Weirdest Weapon of the War?

Discussion in 'World War 2' started by GearZ, Mar 11, 2015.

  1. GearZ

    GearZ Member

    The Second World War saw an amazing leap forward in military technology. Such things as the assault rifle, one-shot anti-tank weapons, the general-purpose machine-gun, mass produced stamped submachine guns, aircraft carriers as the dominant naval platform, the jet fighter, and atomic weapons all came about during the conflict.

    However, there were plenty of missteps. Some were almost comical. I thought we might have a little fun and offer up the weirdest weapon to be fielded during the conflict.

    Cheers!
     
  2. Watson

    Watson Member

    There are so many to choose from, but my personal favorite was the German V-3 channel cannon.
     

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  3. Interrogator#6

    Interrogator#6 Active Member

    Using BATS as "weapons carriers". Common American S.W. bats were experimentally used to carry small thermite fire-bombs. As an experiment they sucessfully burned several Army post buildings. As far as I know they were never operationally used to fire-bomb Japanese cities, their intended targets.
     
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  4. Diptangshu

    Diptangshu Active Member

    DE 682 and AO 59, the USS Underhill and USS Mississinewa, both were the victims of Kaiten, the manned torpedos of WW2. The first of such operation, one may recall was Tamon.
    Few history buffs told me that Japan got this idea from Taranto, but I never get any written docs regarding this and thought as it was the Japanese own indigenous underwater attacking process!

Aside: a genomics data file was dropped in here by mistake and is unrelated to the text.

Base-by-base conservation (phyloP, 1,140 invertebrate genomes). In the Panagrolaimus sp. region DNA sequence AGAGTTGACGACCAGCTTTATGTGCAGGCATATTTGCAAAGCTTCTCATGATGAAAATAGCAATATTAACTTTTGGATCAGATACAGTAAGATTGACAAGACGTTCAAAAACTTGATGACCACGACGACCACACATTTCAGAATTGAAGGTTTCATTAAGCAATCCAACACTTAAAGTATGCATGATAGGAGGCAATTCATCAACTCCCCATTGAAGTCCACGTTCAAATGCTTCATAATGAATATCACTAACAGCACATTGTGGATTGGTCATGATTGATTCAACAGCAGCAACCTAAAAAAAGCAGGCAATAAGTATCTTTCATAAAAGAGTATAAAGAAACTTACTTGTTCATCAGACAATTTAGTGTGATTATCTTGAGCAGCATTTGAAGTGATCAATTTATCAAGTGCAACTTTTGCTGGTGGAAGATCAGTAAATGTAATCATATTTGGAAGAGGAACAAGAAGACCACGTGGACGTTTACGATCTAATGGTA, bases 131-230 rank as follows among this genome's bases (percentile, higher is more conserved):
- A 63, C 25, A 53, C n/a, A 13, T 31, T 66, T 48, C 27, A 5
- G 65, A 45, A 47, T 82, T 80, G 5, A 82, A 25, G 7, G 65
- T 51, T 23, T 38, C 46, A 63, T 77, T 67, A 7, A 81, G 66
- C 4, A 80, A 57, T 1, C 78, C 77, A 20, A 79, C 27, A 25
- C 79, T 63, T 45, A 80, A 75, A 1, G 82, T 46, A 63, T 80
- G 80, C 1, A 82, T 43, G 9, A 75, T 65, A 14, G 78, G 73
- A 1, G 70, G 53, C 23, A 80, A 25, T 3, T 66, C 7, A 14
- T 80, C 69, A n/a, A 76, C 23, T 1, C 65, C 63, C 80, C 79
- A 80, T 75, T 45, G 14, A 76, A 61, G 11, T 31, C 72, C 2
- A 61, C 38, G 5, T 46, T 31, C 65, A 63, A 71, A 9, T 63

5. R Leonard

    R Leonard Active Member

    The Japanese were not the first to come up with this concept of essentially manning a torpedo and attacking enemy shipping. The Italian, British, and German navies all employed manned torpedoes or miniature submarines with some notable success and equally notable failures. The Italians were operating and scoring (including two RN battleships, Valiant and Queen Elizabeth) as early as 1941. See, for example, http://www.dtic.mil/dtic/tr/fulltext/u2/a328114.pdf

    The big difference was that the Japanese Kaitens were deliberately made for suicide attacks. Italian, British, and German efforts suffered horrendous loses, but were never intended to be out and out suicide missions . . . merely extremely high risk.

    Some carefully key-word searches in google will provide more info on western navies' employment of this type weapon and midget submarines.
     
  6. Interrogator#6

    Interrogator#6 Active Member

    Speaking of piloted bombs, I had a singular experience years ago of actually touching a version of the V-1 rigged to be piloted. As I understood it, the idea was that this was a test version to check the stability of the drone, not as an attack platform.
     

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